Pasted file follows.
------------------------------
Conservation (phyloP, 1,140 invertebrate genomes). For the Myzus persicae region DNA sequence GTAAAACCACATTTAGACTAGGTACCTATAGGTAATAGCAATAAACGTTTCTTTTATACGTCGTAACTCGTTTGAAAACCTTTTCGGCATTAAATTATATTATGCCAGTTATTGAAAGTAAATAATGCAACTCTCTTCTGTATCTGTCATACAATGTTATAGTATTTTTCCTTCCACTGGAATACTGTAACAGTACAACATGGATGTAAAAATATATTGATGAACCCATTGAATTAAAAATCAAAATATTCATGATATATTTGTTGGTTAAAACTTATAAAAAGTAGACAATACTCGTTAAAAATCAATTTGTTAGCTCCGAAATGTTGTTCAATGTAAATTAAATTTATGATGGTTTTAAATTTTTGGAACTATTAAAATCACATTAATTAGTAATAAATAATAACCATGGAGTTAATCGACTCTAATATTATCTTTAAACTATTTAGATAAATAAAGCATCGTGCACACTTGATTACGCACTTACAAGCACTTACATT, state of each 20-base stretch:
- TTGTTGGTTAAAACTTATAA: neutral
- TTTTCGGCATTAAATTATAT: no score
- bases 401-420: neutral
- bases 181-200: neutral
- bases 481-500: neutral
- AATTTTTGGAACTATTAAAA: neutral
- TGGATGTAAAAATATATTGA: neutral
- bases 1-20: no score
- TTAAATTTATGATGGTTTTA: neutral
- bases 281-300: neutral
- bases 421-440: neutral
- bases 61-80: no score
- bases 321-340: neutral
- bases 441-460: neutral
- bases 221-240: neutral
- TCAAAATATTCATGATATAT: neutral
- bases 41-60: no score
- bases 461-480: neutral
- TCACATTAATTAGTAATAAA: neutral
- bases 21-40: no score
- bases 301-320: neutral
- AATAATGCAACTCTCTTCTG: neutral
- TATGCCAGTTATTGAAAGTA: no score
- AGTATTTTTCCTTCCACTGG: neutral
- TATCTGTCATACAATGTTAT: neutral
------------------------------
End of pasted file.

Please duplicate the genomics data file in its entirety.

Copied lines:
Conservation (phyloP, 1,140 invertebrate genomes). For the Myzus persicae region DNA sequence GTAAAACCACATTTAGACTAGGTACCTATAGGTAATAGCAATAAACGTTTCTTTTATACGTCGTAACTCGTTTGAAAACCTTTTCGGCATTAAATTATATTATGCCAGTTATTGAAAGTAAATAATGCAACTCTCTTCTGTATCTGTCATACAATGTTATAGTATTTTTCCTTCCACTGGAATACTGTAACAGTACAACATGGATGTAAAAATATATTGATGAACCCATTGAATTAAAAATCAAAATATTCATGATATATTTGTTGGTTAAAACTTATAAAAAGTAGACAATACTCGTTAAAAATCAATTTGTTAGCTCCGAAATGTTGTTCAATGTAAATTAAATTTATGATGGTTTTAAATTTTTGGAACTATTAAAATCACATTAATTAGTAATAAATAATAACCATGGAGTTAATCGACTCTAATATTATCTTTAAACTATTTAGATAAATAAAGCATCGTGCACACTTGATTACGCACTTACAAGCACTTACATT, state of each 20-base stretch:
- TTGTTGGTTAAAACTTATAA: neutral
- TTTTCGGCATTAAATTATAT: no score
- bases 401-420: neutral
- bases 181-200: neutral
- bases 481-500: neutral
- AATTTTTGGAACTATTAAAA: neutral
- TGGATGTAAAAATATATTGA: neutral
- bases 1-20: no score
- TTAAATTTATGATGGTTTTA: neutral
- bases 281-300: neutral
- bases 421-440: neutral
- bases 61-80: no score
- bases 321-340: neutral
- bases 441-460: neutral
- bases 221-240: neutral
- TCAAAATATTCATGATATAT: neutral
- bases 41-60: no score
- bases 461-480: neutral
- TCACATTAATTAGTAATAAA: neutral
- bases 21-40: no score
- bases 301-320: neutral
- AATAATGCAACTCTCTTCTG: neutral
- TATGCCAGTTATTGAAAGTA: no score
- AGTATTTTTCCTTCCACTGG: neutral
- TATCTGTCATACAATGTTAT: neutral